Through my 6+ years in the industrial design industry, I have mostly worked in smaller companies that require me to wear many hats and be involved in cross-team projects. I have enjoyed the process of expanding my knowledge and welcome the challenge.

It is because of this that I have had the pleasure of learning the importance of packaging, with its intricacies and technical requirements. It is my opinion that this knowledge and experience has made me a better designer.

Below are a few examples of projects that involved packaging or dieline work in some measure.




WorldWise, Inc.

I was given the task of working with the Marketing Team to rebrand one of our best seller items: the Super Scratcher Plus. My goal was to add perceived value to the item, while keeping the cost down and providing more space for branding.


The Process.

Through some research, I came across the idea of user-assembled cardboard toys. While studying the previous product and its manufacturing, I realized we were not maximising the use of cardboard in each production cycle, so I proposed using the extra material to create play elements.

The process started with some 3D sketch ideations, which quickly turned into prototypes and shape explorations. A challenge I faced was being mindful of the placement of fold lines and cut-away marks, so they didn't disrupt the graphics or text in the label. 

I worked closely with the Graphic Design team to strategically place patterns and colors within the die-lines so manufacturing would not be an issue. 


The Final Product.



WorldWise, Inc.

Project Overview: To add value to our existing Mini Loco Motion electronic toy, while keeping the production costs to a minimum. Once again, I worked closely with the Graphic Design and Marketing teams to learn about packaging standards and label placement.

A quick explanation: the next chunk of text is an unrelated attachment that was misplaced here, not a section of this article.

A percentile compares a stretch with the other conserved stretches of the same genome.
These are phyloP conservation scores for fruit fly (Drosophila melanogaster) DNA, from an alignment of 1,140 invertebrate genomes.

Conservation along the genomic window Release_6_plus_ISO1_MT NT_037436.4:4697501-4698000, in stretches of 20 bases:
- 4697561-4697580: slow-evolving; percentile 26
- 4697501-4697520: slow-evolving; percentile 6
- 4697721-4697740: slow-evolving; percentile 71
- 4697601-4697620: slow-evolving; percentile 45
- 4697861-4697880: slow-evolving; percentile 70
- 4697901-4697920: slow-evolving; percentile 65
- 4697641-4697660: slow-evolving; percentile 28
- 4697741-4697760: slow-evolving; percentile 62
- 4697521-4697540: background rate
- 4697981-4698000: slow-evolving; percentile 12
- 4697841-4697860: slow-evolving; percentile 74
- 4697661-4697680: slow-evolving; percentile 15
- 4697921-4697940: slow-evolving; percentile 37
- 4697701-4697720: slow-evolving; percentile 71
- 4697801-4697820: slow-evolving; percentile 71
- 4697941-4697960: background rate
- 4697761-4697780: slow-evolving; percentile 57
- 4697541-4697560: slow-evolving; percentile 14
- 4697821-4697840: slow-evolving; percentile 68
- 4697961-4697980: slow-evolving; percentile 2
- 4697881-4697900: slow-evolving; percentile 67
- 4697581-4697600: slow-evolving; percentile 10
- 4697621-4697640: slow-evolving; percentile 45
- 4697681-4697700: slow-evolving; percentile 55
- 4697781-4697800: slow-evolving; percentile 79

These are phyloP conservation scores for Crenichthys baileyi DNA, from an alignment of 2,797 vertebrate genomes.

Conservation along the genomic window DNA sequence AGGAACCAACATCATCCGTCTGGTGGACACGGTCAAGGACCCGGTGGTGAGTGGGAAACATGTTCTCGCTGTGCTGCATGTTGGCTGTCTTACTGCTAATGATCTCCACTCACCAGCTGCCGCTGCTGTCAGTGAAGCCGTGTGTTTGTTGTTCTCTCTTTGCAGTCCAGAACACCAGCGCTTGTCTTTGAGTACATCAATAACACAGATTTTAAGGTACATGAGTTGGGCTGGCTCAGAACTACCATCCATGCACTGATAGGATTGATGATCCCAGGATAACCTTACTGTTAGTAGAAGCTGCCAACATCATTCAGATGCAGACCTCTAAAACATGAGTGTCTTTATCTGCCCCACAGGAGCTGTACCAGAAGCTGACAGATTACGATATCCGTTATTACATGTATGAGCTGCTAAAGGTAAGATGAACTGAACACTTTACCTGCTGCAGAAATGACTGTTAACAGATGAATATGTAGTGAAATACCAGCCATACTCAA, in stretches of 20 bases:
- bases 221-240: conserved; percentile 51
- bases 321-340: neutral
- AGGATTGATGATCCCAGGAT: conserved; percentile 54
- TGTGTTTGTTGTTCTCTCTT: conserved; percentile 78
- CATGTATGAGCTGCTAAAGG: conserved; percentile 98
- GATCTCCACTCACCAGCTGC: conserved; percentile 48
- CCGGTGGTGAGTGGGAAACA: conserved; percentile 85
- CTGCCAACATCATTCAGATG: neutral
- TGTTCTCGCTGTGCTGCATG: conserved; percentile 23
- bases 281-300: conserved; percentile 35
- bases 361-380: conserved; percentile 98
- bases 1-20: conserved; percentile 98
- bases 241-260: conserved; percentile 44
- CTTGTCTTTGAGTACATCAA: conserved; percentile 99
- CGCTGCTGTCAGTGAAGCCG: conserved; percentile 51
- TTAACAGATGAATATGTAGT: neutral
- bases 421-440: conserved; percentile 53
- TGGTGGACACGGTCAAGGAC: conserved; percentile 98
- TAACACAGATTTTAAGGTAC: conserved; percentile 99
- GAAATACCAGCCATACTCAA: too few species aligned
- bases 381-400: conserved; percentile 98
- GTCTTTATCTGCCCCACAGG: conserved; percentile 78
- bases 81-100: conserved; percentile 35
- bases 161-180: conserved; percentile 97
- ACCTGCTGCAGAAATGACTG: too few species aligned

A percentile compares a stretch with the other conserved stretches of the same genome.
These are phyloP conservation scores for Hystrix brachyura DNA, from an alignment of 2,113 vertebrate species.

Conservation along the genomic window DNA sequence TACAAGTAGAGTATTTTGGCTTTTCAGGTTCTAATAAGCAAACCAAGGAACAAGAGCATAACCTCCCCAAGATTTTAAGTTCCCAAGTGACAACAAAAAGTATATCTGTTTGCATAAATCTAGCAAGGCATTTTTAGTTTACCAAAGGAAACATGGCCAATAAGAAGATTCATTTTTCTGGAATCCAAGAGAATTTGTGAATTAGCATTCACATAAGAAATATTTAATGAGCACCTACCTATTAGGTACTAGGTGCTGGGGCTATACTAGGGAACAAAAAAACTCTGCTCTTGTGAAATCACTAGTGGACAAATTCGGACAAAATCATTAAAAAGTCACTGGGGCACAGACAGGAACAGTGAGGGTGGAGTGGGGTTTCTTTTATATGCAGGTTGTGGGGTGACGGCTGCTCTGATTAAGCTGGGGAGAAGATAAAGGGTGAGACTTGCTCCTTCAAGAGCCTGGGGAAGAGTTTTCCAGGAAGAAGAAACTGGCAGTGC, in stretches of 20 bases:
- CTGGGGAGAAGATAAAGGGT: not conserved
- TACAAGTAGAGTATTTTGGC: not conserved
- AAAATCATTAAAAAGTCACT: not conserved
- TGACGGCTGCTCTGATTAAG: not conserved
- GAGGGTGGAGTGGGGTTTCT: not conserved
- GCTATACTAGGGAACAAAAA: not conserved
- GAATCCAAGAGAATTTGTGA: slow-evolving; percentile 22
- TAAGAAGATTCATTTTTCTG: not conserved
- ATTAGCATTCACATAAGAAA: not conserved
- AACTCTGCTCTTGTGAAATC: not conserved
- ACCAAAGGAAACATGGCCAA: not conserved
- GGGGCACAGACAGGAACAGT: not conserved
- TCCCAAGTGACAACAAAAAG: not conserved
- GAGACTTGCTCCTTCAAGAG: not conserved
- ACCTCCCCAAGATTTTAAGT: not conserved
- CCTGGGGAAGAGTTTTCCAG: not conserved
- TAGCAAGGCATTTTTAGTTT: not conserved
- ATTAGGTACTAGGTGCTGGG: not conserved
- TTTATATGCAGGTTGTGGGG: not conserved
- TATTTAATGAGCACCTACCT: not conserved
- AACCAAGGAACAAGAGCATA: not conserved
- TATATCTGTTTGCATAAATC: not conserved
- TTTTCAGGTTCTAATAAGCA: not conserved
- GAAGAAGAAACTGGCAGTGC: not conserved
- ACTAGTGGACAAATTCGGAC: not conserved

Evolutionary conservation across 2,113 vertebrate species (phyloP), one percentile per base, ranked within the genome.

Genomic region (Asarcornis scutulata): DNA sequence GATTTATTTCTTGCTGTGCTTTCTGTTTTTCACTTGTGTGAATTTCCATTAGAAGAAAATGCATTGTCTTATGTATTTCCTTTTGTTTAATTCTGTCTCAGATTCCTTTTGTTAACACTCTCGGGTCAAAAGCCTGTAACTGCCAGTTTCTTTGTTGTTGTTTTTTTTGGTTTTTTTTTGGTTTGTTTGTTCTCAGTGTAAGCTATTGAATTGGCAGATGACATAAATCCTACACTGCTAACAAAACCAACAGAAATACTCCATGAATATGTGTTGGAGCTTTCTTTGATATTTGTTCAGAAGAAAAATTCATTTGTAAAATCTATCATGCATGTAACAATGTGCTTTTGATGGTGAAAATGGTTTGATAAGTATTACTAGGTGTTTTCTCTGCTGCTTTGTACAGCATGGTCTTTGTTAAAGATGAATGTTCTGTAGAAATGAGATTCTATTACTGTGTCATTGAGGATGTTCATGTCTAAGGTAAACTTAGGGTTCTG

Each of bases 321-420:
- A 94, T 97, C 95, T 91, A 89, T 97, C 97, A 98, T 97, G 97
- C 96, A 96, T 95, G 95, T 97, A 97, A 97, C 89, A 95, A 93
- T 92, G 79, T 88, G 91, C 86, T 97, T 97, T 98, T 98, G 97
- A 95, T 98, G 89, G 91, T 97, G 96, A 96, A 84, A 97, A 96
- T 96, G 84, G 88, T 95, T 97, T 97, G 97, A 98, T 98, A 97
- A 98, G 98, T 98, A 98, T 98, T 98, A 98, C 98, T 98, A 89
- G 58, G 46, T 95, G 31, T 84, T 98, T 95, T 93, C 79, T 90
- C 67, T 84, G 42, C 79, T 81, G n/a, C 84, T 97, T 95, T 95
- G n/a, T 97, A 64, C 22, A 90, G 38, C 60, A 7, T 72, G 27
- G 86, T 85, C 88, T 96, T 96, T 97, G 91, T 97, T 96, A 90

The Process.

Through some research and observation, I came across the idea to add a cardboard box to the item to make the play experience more stimulating and engaging. This box would also be a part of the packaging, which would provide the necessary support for the electronic toy and real-estate for branding.

My process started with some quick sketch ideations to communicate my ideas to all teams involved. From there I moved on to an in-depth exploration of dimensions and materials. The challenge to overcome was to keep the packaging within a certain size, while making the box structurally sound and simple to assemble.

It took a few variations and prototypes to come across the box dimensions, fold lines, and materials to make this project manufacturable and marketable. 

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The Final Product.



Wonder Workshop

During my time at Wonder Workshop, I had the pleasure of managing the Gripper Building Kit. The scope of the project was to create an accessory for their best-selling Dash robot and their newest Cue robot. This accessory aimed to inspire creativity, tinkering, and engineering while being quirky and playful. 

Within the project, I managed cross-team schedules, industrial and hardware design, content creation, user testing, manufacturing, communications, and quality testing. At one point, our Graphic Design team was running short on bandwidth, so I offered to assist.

It is with their guidance that I led the design and creation of the packaging, activity cards, and starter guide for this product.